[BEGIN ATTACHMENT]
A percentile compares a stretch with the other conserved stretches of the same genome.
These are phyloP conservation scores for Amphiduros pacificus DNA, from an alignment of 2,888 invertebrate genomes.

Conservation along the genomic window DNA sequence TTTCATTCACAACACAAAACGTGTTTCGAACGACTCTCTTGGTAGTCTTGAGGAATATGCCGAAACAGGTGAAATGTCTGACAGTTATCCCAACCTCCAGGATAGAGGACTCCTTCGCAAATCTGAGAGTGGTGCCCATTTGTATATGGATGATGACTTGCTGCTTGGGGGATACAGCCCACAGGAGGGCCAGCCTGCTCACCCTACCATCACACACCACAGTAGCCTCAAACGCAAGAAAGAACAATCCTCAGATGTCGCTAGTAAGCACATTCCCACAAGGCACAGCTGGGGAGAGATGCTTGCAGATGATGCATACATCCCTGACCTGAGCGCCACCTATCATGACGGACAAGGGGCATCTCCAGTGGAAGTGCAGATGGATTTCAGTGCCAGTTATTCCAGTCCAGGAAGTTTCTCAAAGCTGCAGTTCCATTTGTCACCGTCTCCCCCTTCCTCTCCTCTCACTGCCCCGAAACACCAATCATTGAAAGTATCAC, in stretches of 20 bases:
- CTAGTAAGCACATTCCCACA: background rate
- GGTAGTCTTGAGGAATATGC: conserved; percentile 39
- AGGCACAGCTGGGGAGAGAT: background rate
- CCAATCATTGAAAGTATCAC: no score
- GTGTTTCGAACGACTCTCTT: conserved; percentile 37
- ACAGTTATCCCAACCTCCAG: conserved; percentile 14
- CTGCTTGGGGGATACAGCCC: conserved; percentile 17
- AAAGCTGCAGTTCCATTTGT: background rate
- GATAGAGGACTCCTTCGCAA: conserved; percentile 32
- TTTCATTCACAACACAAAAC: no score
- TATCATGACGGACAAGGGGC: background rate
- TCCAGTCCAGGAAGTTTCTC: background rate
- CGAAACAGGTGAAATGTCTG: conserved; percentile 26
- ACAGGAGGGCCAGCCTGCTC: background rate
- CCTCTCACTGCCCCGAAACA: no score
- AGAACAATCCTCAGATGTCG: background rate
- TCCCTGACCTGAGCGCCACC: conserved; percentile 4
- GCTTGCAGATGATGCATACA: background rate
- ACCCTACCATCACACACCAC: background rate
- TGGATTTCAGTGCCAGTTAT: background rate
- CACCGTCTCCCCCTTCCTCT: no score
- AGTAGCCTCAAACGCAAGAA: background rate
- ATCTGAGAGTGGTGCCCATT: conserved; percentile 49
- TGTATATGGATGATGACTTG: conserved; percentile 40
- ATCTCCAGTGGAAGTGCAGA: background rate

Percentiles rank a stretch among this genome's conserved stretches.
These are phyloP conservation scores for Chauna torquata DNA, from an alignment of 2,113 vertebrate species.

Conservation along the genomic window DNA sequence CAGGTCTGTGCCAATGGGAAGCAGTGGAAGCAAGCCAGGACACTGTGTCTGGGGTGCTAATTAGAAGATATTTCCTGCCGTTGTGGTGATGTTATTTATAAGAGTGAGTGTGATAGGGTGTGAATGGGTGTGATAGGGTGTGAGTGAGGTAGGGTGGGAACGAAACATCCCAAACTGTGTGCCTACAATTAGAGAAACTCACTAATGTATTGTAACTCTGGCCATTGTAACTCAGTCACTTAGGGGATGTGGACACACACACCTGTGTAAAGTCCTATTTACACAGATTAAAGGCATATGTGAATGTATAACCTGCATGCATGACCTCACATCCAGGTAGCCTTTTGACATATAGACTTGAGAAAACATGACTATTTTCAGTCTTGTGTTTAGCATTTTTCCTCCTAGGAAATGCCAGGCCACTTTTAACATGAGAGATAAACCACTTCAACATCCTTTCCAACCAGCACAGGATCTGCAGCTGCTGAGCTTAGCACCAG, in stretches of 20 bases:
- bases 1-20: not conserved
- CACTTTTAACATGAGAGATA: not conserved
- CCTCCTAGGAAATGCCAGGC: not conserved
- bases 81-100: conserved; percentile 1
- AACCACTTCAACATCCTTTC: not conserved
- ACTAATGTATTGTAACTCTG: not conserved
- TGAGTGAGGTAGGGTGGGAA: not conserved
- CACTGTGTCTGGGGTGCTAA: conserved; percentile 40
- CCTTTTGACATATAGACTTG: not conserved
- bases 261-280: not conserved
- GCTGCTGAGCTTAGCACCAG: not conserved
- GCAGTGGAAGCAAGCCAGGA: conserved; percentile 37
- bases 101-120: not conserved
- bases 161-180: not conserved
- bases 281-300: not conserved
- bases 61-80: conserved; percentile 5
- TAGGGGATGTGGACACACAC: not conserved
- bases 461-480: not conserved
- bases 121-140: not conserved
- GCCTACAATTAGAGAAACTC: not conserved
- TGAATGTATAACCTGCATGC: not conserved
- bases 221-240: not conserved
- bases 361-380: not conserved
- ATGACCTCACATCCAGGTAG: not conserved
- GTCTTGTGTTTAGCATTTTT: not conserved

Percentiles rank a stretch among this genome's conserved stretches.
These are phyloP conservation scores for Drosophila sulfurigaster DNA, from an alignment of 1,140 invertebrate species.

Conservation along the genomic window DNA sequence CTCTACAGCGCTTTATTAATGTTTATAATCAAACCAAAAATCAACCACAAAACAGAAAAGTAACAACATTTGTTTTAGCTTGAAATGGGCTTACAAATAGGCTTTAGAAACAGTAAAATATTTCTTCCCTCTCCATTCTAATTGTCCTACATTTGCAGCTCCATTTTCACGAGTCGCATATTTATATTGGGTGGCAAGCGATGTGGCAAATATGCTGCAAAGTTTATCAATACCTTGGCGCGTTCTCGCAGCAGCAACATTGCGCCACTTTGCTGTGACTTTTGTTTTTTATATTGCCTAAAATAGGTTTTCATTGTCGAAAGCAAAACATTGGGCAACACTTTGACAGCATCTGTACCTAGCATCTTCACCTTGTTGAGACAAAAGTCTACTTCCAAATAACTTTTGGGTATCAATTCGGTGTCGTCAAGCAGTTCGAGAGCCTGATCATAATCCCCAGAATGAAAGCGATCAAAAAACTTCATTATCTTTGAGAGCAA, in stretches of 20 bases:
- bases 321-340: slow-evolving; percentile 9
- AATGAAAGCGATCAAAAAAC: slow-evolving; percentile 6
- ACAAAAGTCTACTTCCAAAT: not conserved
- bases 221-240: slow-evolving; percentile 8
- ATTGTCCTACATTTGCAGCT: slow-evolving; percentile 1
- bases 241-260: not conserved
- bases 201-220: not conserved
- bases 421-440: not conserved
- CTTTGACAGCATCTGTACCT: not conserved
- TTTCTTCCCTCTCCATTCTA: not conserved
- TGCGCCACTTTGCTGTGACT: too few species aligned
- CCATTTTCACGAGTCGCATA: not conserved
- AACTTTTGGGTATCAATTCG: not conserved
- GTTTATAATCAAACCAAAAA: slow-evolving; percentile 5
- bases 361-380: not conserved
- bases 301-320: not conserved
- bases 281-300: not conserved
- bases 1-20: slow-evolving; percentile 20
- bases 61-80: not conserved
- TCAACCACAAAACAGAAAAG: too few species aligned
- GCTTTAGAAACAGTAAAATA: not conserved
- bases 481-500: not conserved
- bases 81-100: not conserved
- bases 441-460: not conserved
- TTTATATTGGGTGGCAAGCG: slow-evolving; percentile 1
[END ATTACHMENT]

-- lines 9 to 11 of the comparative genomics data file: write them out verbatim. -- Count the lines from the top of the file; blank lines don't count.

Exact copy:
- ACAGTTATCCCAACCTCCAG: conserved; percentile 14
- CTGCTTGGGGGATACAGCCC: conserved; percentile 17
- AAAGCTGCAGTTCCATTTGT: background rate